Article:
How To Cope When Plans Change

A home birth is a big deal — and when it doesn't go as planned, it can be stressful and depressing. Here's why a home birth may change to a hospital birth and how to deal with it.

Woman with doula

Home births constitute about one percent of all deliveries in the U.S. and a much higher percent in other parts of the world. That’s about 40,000 American babies born at home and doesn’t include mothers who planned on having a home birth, but for one reason or another, ended up transferring to a hospital.

Reasons for hospital transfer

Statistics on how often those transfers happen are hard to find. Suffice it to say, it happens fairly often.

The biggest reasons are:

  • Labor goes on way too long without significant progress
  • Midwife detects a problem with either Mom’s or Baby’s health
  • Mom gets too tired or is in too much pain
  • The umbilical cord falls into the vagina before delivery (prolapsed cord)
  • The baby is in an unsafe position for vaginal delivery (breech, transverse, etc.)
  • Mom starts bleeding heavily
  • There’s a lot of thick meconium (baby poop) in the amniotic fluid
  • Mom develops a fever, high blood pressure or some other ominous symptom
  • The midwife detects fetal distress

What happens next?

These transfers usually happen with a lot of stress and frequently a lot of drama and crises. Everyone (patients, families, their home-birth midwife and the hospital staff) is freaked out, frightened and worried. Once Mom gets to the hospital, an obstetrician steps in for the midwife and depending on the reason why she left home, the doctor and family make a new plan of care to get Mom safely delivered.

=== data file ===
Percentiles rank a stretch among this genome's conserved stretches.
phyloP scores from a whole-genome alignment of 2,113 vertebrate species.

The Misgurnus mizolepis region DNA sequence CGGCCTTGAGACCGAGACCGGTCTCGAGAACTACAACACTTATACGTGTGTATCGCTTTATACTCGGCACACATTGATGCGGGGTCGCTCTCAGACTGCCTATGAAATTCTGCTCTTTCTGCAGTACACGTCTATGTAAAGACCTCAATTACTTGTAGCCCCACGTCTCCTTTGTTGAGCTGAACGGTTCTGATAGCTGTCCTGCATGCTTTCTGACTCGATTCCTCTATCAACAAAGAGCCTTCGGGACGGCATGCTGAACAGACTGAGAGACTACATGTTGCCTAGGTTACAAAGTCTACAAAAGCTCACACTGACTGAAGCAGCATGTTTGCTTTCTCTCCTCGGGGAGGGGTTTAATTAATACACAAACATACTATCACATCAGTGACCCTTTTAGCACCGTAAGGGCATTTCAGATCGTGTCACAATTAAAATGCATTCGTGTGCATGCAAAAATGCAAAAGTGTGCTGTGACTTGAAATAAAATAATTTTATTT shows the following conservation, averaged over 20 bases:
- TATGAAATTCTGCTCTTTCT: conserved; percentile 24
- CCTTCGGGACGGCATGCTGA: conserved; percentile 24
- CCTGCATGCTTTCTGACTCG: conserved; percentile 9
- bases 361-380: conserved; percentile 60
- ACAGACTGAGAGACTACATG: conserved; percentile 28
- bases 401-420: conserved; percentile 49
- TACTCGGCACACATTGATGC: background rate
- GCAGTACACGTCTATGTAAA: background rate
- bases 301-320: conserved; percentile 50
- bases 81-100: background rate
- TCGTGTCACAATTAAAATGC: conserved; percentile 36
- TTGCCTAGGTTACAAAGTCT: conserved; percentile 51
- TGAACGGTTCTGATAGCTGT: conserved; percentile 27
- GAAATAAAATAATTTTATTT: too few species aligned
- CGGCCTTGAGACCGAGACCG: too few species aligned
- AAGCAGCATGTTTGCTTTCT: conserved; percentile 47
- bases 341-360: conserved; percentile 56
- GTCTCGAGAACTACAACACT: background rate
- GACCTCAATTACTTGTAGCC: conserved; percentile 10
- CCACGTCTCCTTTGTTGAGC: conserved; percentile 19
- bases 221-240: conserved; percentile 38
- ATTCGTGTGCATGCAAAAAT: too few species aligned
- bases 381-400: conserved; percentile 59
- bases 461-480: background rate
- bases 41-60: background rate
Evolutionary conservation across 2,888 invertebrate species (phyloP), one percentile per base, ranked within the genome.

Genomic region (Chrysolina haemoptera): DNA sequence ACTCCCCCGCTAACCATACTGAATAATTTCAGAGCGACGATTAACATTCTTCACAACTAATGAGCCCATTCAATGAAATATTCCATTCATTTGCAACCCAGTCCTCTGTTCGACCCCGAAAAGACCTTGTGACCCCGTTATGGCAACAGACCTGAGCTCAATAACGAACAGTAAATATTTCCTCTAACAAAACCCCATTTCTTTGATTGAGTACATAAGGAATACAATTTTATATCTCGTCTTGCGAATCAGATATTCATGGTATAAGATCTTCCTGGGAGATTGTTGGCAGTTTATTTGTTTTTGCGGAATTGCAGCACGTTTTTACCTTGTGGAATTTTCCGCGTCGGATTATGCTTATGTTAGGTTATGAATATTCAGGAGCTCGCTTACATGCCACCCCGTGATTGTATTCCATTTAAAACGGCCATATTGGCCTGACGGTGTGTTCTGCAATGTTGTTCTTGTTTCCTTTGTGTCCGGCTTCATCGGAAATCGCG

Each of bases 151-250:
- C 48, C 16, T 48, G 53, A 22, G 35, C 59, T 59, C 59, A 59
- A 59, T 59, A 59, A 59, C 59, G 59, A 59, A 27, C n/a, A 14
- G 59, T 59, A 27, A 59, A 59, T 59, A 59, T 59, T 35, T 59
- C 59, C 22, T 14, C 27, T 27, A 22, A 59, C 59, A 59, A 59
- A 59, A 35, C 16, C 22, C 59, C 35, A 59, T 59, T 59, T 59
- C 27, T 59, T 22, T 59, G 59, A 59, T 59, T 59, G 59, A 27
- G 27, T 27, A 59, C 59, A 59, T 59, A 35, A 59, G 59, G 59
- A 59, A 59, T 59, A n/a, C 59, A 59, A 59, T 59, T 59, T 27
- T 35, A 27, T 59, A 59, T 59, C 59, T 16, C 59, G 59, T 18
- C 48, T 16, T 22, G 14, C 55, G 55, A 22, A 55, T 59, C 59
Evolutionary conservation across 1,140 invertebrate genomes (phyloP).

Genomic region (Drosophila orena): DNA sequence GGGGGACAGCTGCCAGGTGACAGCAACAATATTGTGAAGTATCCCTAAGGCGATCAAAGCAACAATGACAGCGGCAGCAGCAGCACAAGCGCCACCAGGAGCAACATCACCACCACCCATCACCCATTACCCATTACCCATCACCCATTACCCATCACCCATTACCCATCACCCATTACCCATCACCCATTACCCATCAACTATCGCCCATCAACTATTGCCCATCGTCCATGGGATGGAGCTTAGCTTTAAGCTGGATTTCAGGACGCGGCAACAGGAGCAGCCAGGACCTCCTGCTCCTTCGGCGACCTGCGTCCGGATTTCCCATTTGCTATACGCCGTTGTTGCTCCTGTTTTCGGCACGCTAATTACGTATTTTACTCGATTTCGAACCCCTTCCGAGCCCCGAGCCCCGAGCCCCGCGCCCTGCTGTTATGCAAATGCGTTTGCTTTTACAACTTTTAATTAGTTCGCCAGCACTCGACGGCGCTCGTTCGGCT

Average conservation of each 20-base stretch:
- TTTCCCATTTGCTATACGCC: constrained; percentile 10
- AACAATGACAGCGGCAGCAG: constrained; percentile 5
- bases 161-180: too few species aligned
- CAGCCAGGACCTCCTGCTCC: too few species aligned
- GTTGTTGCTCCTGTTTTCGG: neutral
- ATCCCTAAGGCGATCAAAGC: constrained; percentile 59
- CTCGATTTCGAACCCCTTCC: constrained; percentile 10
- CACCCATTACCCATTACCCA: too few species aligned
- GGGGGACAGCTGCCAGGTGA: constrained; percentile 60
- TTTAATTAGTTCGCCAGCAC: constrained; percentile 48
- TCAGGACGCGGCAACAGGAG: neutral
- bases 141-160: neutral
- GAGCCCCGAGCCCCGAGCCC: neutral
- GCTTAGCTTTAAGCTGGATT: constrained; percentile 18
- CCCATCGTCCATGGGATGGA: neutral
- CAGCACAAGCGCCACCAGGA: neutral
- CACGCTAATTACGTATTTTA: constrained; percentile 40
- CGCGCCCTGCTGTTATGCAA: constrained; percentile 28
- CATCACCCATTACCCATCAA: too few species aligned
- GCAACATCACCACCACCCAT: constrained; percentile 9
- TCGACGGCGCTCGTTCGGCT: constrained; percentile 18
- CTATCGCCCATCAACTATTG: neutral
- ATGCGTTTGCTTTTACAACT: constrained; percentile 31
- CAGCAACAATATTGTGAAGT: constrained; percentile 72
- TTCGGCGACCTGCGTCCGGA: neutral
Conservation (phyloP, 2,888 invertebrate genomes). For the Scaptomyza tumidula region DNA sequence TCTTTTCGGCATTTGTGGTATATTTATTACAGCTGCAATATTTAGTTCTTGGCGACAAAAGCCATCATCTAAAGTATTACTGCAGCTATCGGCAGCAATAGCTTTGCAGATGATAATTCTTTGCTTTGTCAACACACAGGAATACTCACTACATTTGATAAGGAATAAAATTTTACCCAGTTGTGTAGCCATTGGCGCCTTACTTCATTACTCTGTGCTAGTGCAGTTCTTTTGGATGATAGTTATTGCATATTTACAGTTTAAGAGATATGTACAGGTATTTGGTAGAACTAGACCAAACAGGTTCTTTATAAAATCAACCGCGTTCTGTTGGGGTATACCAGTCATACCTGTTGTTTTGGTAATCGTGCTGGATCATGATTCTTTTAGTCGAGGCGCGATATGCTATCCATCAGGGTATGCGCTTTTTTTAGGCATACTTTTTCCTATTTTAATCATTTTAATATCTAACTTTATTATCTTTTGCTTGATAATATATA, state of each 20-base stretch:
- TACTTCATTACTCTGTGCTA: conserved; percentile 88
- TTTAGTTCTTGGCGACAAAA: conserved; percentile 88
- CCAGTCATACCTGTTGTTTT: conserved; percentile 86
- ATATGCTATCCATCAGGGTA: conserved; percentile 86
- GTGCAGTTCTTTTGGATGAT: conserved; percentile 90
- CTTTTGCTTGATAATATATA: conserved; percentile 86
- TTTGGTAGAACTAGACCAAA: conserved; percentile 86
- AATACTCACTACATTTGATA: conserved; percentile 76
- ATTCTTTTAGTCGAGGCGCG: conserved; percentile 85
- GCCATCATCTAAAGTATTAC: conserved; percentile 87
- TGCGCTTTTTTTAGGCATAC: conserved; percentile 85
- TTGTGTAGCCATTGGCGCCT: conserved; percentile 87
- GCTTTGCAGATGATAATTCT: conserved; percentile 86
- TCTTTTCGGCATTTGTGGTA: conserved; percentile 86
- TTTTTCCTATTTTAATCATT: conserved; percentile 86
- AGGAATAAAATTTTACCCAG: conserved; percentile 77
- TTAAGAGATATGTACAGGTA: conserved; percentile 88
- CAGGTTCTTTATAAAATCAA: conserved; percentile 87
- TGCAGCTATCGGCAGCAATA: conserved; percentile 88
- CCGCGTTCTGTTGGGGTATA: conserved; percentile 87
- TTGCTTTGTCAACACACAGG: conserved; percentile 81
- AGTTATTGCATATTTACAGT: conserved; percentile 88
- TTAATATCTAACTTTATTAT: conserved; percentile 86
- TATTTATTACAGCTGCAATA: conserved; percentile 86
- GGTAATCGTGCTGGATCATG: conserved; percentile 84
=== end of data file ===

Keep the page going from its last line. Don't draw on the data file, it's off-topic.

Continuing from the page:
Sometimes, however, that new care plan is so drastically different from the home-birth plan that doctors and patients have a tough time going with the flow. After the cozy, non-intervention approach Mom was hoping for, a hospital birth includes a full load of interventions: fetal heart monitoring, IVs and sometimes Pitocin, epidurals, and C-sections; all administered by nurses and doctors who are essentially strangers. It causes culture shock and frustration for moms and hospital staff. That is, unless they already know each other.

Prepare in advance

Most “homebirthers” take prenatal education and childbirth preparation classes, study pain management techniques, prepare for breastfeeding and know everything there is to know about how to deliver at home safely. Some, however, fail to prepare an emergency back-up plan in case they have to transfer to a hospital.

How could these experiences have gone more smoothly? Read more here >>

Many women choose home birth because high intervention and C-section rates have made them distrust obstetricians and hospitals. Doctors and hospitals have to take some responsibility for that. But, when home birth doesn’t work as planned, it’s probably going to be a doctor and hospital that saves the day and patients have to take responsibility and let them. It doesn’t have to be a battle. It’s a birthday party, after all.

More on home birth

Home birth: Making it happen
Step-by-step guide to a home birth
Planning a home birth: Is it right for you?


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